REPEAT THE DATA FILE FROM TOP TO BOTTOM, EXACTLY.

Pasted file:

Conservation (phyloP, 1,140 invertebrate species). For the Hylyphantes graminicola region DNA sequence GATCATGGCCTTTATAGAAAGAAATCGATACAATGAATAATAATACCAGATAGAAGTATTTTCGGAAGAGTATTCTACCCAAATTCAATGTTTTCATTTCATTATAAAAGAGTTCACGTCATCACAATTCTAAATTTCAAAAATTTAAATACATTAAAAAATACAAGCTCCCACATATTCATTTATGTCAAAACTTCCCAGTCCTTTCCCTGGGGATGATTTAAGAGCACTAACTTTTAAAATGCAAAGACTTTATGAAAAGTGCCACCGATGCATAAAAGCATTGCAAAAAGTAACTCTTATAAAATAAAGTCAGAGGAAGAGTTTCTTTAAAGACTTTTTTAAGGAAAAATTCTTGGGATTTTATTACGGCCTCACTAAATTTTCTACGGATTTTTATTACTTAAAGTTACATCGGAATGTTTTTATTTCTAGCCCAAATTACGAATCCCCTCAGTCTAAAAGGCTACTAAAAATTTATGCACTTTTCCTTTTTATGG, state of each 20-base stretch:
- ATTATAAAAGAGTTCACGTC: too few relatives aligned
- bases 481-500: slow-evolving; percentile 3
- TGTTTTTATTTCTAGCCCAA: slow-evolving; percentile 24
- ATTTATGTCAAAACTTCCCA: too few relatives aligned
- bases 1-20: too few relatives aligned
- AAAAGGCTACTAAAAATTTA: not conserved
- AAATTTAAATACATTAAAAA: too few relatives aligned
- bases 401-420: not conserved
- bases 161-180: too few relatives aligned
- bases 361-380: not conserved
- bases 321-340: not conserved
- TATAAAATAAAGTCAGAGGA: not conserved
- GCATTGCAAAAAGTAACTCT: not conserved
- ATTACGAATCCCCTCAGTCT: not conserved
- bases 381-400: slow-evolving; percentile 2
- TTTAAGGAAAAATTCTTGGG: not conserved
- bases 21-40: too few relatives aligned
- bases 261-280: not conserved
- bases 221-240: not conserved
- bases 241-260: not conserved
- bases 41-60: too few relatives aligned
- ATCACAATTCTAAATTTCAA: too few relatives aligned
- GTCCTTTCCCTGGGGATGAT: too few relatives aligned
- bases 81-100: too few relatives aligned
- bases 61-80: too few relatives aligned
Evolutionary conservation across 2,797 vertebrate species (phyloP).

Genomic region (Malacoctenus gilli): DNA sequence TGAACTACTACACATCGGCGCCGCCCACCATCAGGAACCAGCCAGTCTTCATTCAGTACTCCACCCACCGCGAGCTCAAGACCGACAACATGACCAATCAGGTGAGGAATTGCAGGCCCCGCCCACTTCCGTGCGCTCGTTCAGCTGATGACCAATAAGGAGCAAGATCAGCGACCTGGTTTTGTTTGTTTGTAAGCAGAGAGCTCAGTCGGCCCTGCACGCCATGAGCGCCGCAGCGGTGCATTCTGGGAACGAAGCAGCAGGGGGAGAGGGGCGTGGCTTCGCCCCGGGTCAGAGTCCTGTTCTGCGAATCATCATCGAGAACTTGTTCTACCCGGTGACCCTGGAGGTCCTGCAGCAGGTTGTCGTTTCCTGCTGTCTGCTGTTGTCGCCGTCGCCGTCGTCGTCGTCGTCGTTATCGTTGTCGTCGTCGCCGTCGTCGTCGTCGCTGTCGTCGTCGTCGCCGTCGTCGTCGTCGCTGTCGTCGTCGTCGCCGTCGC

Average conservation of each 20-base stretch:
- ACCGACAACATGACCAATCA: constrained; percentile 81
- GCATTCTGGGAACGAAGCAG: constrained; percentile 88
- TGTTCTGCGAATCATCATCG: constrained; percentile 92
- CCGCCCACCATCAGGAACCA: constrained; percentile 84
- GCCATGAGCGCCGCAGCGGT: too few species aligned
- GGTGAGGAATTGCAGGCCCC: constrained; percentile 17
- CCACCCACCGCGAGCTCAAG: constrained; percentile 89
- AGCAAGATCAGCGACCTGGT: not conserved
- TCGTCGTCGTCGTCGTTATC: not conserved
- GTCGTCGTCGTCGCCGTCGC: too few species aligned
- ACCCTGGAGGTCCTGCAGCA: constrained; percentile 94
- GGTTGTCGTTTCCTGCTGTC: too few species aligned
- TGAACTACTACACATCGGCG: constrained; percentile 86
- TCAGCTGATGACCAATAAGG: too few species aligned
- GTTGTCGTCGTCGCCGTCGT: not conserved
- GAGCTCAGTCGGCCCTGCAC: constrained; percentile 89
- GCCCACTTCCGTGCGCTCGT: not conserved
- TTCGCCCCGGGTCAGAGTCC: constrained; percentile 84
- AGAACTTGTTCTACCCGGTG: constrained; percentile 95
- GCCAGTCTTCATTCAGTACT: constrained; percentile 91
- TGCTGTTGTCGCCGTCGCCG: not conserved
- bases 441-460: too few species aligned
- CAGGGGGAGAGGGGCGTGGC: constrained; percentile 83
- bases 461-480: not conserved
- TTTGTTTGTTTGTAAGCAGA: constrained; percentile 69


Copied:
Conservation (phyloP, 1,140 invertebrate species). For the Hylyphantes graminicola region DNA sequence GATCATGGCCTTTATAGAAAGAAATCGATACAATGAATAATAATACCAGATAGAAGTATTTTCGGAAGAGTATTCTACCCAAATTCAATGTTTTCATTTCATTATAAAAGAGTTCACGTCATCACAATTCTAAATTTCAAAAATTTAAATACATTAAAAAATACAAGCTCCCACATATTCATTTATGTCAAAACTTCCCAGTCCTTTCCCTGGGGATGATTTAAGAGCACTAACTTTTAAAATGCAAAGACTTTATGAAAAGTGCCACCGATGCATAAAAGCATTGCAAAAAGTAACTCTTATAAAATAAAGTCAGAGGAAGAGTTTCTTTAAAGACTTTTTTAAGGAAAAATTCTTGGGATTTTATTACGGCCTCACTAAATTTTCTACGGATTTTTATTACTTAAAGTTACATCGGAATGTTTTTATTTCTAGCCCAAATTACGAATCCCCTCAGTCTAAAAGGCTACTAAAAATTTATGCACTTTTCCTTTTTATGG, state of each 20-base stretch:
- ATTATAAAAGAGTTCACGTC: too few relatives aligned
- bases 481-500: slow-evolving; percentile 3
- TGTTTTTATTTCTAGCCCAA: slow-evolving; percentile 24
- ATTTATGTCAAAACTTCCCA: too few relatives aligned
- bases 1-20: too few relatives aligned
- AAAAGGCTACTAAAAATTTA: not conserved
- AAATTTAAATACATTAAAAA: too few relatives aligned
- bases 401-420: not conserved
- bases 161-180: too few relatives aligned
- bases 361-380: not conserved
- bases 321-340: not conserved
- TATAAAATAAAGTCAGAGGA: not conserved
- GCATTGCAAAAAGTAACTCT: not conserved
- ATTACGAATCCCCTCAGTCT: not conserved
- bases 381-400: slow-evolving; percentile 2
- TTTAAGGAAAAATTCTTGGG: not conserved
- bases 21-40: too few relatives aligned
- bases 261-280: not conserved
- bases 221-240: not conserved
- bases 241-260: not conserved
- bases 41-60: too few relatives aligned
- ATCACAATTCTAAATTTCAA: too few relatives aligned
- GTCCTTTCCCTGGGGATGAT: too few relatives aligned
- bases 81-100: too few relatives aligned
- bases 61-80: too few relatives aligned
Evolutionary conservation across 2,797 vertebrate species (phyloP).

Genomic region (Malacoctenus gilli): DNA sequence TGAACTACTACACATCGGCGCCGCCCACCATCAGGAACCAGCCAGTCTTCATTCAGTACTCCACCCACCGCGAGCTCAAGACCGACAACATGACCAATCAGGTGAGGAATTGCAGGCCCCGCCCACTTCCGTGCGCTCGTTCAGCTGATGACCAATAAGGAGCAAGATCAGCGACCTGGTTTTGTTTGTTTGTAAGCAGAGAGCTCAGTCGGCCCTGCACGCCATGAGCGCCGCAGCGGTGCATTCTGGGAACGAAGCAGCAGGGGGAGAGGGGCGTGGCTTCGCCCCGGGTCAGAGTCCTGTTCTGCGAATCATCATCGAGAACTTGTTCTACCCGGTGACCCTGGAGGTCCTGCAGCAGGTTGTCGTTTCCTGCTGTCTGCTGTTGTCGCCGTCGCCGTCGTCGTCGTCGTCGTTATCGTTGTCGTCGTCGCCGTCGTCGTCGTCGCTGTCGTCGTCGTCGCCGTCGTCGTCGTCGCTGTCGTCGTCGTCGCCGTCGC

Average conservation of each 20-base stretch:
- ACCGACAACATGACCAATCA: constrained; percentile 81
- GCATTCTGGGAACGAAGCAG: constrained; percentile 88
- TGTTCTGCGAATCATCATCG: constrained; percentile 92
- CCGCCCACCATCAGGAACCA: constrained; percentile 84
- GCCATGAGCGCCGCAGCGGT: too few species aligned
- GGTGAGGAATTGCAGGCCCC: constrained; percentile 17
- CCACCCACCGCGAGCTCAAG: constrained; percentile 89
- AGCAAGATCAGCGACCTGGT: not conserved
- TCGTCGTCGTCGTCGTTATC: not conserved
- GTCGTCGTCGTCGCCGTCGC: too few species aligned
- ACCCTGGAGGTCCTGCAGCA: constrained; percentile 94
- GGTTGTCGTTTCCTGCTGTC: too few species aligned
- TGAACTACTACACATCGGCG: constrained; percentile 86
- TCAGCTGATGACCAATAAGG: too few species aligned
- GTTGTCGTCGTCGCCGTCGT: not conserved
- GAGCTCAGTCGGCCCTGCAC: constrained; percentile 89
- GCCCACTTCCGTGCGCTCGT: not conserved
- TTCGCCCCGGGTCAGAGTCC: constrained; percentile 84
- AGAACTTGTTCTACCCGGTG: constrained; percentile 95
- GCCAGTCTTCATTCAGTACT: constrained; percentile 91
- TGCTGTTGTCGCCGTCGCCG: not conserved
- bases 441-460: too few species aligned
- CAGGGGGAGAGGGGCGTGGC: constrained; percentile 83
- bases 461-480: not conserved
- TTTGTTTGTTTGTAAGCAGA: constrained; percentile 69